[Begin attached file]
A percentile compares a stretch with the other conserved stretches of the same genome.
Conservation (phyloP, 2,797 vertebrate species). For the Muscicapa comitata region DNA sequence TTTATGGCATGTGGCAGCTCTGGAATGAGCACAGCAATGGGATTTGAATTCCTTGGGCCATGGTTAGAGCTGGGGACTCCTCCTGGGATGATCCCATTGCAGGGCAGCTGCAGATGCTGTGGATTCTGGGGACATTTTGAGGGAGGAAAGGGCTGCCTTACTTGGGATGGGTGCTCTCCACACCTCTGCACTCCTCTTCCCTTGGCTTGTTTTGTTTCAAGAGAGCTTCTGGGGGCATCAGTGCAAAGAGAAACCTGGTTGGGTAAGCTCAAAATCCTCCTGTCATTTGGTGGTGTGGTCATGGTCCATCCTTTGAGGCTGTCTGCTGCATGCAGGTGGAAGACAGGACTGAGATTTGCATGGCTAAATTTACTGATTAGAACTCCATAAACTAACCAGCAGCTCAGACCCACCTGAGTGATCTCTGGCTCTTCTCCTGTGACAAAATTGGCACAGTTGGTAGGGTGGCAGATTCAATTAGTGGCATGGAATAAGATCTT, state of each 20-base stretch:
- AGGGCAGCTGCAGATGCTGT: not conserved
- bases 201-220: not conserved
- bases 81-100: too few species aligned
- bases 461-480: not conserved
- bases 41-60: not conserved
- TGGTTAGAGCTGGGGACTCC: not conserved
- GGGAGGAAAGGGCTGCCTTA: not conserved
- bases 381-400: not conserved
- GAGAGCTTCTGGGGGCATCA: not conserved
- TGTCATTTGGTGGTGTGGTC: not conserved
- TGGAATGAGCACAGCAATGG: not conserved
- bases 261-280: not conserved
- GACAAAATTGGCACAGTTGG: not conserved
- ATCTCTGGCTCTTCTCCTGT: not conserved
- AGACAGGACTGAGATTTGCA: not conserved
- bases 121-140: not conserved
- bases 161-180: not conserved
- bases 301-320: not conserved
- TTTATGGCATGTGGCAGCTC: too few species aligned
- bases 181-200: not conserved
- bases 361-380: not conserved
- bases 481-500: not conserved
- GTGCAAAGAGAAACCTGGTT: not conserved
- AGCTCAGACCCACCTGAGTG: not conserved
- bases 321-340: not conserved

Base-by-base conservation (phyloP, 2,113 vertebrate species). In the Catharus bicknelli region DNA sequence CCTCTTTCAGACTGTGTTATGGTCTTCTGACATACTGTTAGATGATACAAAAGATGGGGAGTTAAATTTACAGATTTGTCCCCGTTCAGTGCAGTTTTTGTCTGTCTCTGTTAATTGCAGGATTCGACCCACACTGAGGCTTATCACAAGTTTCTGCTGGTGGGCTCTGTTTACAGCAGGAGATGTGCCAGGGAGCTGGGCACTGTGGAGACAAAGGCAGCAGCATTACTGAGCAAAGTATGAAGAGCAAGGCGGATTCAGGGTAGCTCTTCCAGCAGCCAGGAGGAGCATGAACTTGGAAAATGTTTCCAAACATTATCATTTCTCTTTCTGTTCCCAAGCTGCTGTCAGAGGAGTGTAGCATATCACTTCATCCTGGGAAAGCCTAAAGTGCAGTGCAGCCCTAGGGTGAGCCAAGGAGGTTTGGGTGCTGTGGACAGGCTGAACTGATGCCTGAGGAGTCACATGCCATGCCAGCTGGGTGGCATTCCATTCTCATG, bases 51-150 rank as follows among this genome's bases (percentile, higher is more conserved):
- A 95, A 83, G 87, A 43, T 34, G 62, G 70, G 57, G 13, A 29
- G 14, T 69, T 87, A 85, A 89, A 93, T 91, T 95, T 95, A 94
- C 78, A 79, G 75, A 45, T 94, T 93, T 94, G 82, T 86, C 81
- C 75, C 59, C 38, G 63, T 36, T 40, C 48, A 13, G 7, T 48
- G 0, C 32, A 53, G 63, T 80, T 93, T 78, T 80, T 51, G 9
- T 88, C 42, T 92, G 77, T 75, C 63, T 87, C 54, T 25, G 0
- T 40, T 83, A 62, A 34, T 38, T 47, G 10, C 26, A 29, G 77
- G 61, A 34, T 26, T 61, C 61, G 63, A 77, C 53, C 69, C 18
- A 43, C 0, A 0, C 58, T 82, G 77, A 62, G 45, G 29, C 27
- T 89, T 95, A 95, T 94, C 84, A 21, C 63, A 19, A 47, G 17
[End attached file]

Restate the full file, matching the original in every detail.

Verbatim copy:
A percentile compares a stretch with the other conserved stretches of the same genome.
Conservation (phyloP, 2,797 vertebrate species). For the Muscicapa comitata region DNA sequence TTTATGGCATGTGGCAGCTCTGGAATGAGCACAGCAATGGGATTTGAATTCCTTGGGCCATGGTTAGAGCTGGGGACTCCTCCTGGGATGATCCCATTGCAGGGCAGCTGCAGATGCTGTGGATTCTGGGGACATTTTGAGGGAGGAAAGGGCTGCCTTACTTGGGATGGGTGCTCTCCACACCTCTGCACTCCTCTTCCCTTGGCTTGTTTTGTTTCAAGAGAGCTTCTGGGGGCATCAGTGCAAAGAGAAACCTGGTTGGGTAAGCTCAAAATCCTCCTGTCATTTGGTGGTGTGGTCATGGTCCATCCTTTGAGGCTGTCTGCTGCATGCAGGTGGAAGACAGGACTGAGATTTGCATGGCTAAATTTACTGATTAGAACTCCATAAACTAACCAGCAGCTCAGACCCACCTGAGTGATCTCTGGCTCTTCTCCTGTGACAAAATTGGCACAGTTGGTAGGGTGGCAGATTCAATTAGTGGCATGGAATAAGATCTT, state of each 20-base stretch:
- AGGGCAGCTGCAGATGCTGT: not conserved
- bases 201-220: not conserved
- bases 81-100: too few species aligned
- bases 461-480: not conserved
- bases 41-60: not conserved
- TGGTTAGAGCTGGGGACTCC: not conserved
- GGGAGGAAAGGGCTGCCTTA: not conserved
- bases 381-400: not conserved
- GAGAGCTTCTGGGGGCATCA: not conserved
- TGTCATTTGGTGGTGTGGTC: not conserved
- TGGAATGAGCACAGCAATGG: not conserved
- bases 261-280: not conserved
- GACAAAATTGGCACAGTTGG: not conserved
- ATCTCTGGCTCTTCTCCTGT: not conserved
- AGACAGGACTGAGATTTGCA: not conserved
- bases 121-140: not conserved
- bases 161-180: not conserved
- bases 301-320: not conserved
- TTTATGGCATGTGGCAGCTC: too few species aligned
- bases 181-200: not conserved
- bases 361-380: not conserved
- bases 481-500: not conserved
- GTGCAAAGAGAAACCTGGTT: not conserved
- AGCTCAGACCCACCTGAGTG: not conserved
- bases 321-340: not conserved

Base-by-base conservation (phyloP, 2,113 vertebrate species). In the Catharus bicknelli region DNA sequence CCTCTTTCAGACTGTGTTATGGTCTTCTGACATACTGTTAGATGATACAAAAGATGGGGAGTTAAATTTACAGATTTGTCCCCGTTCAGTGCAGTTTTTGTCTGTCTCTGTTAATTGCAGGATTCGACCCACACTGAGGCTTATCACAAGTTTCTGCTGGTGGGCTCTGTTTACAGCAGGAGATGTGCCAGGGAGCTGGGCACTGTGGAGACAAAGGCAGCAGCATTACTGAGCAAAGTATGAAGAGCAAGGCGGATTCAGGGTAGCTCTTCCAGCAGCCAGGAGGAGCATGAACTTGGAAAATGTTTCCAAACATTATCATTTCTCTTTCTGTTCCCAAGCTGCTGTCAGAGGAGTGTAGCATATCACTTCATCCTGGGAAAGCCTAAAGTGCAGTGCAGCCCTAGGGTGAGCCAAGGAGGTTTGGGTGCTGTGGACAGGCTGAACTGATGCCTGAGGAGTCACATGCCATGCCAGCTGGGTGGCATTCCATTCTCATG, bases 51-150 rank as follows among this genome's bases (percentile, higher is more conserved):
- A 95, A 83, G 87, A 43, T 34, G 62, G 70, G 57, G 13, A 29
- G 14, T 69, T 87, A 85, A 89, A 93, T 91, T 95, T 95, A 94
- C 78, A 79, G 75, A 45, T 94, T 93, T 94, G 82, T 86, C 81
- C 75, C 59, C 38, G 63, T 36, T 40, C 48, A 13, G 7, T 48
- G 0, C 32, A 53, G 63, T 80, T 93, T 78, T 80, T 51, G 9
- T 88, C 42, T 92, G 77, T 75, C 63, T 87, C 54, T 25, G 0
- T 40, T 83, A 62, A 34, T 38, T 47, G 10, C 26, A 29, G 77
- G 61, A 34, T 26, T 61, C 61, G 63, A 77, C 53, C 69, C 18
- A 43, C 0, A 0, C 58, T 82, G 77, A 62, G 45, G 29, C 27
- T 89, T 95, A 95, T 94, C 84, A 21, C 63, A 19, A 47, G 17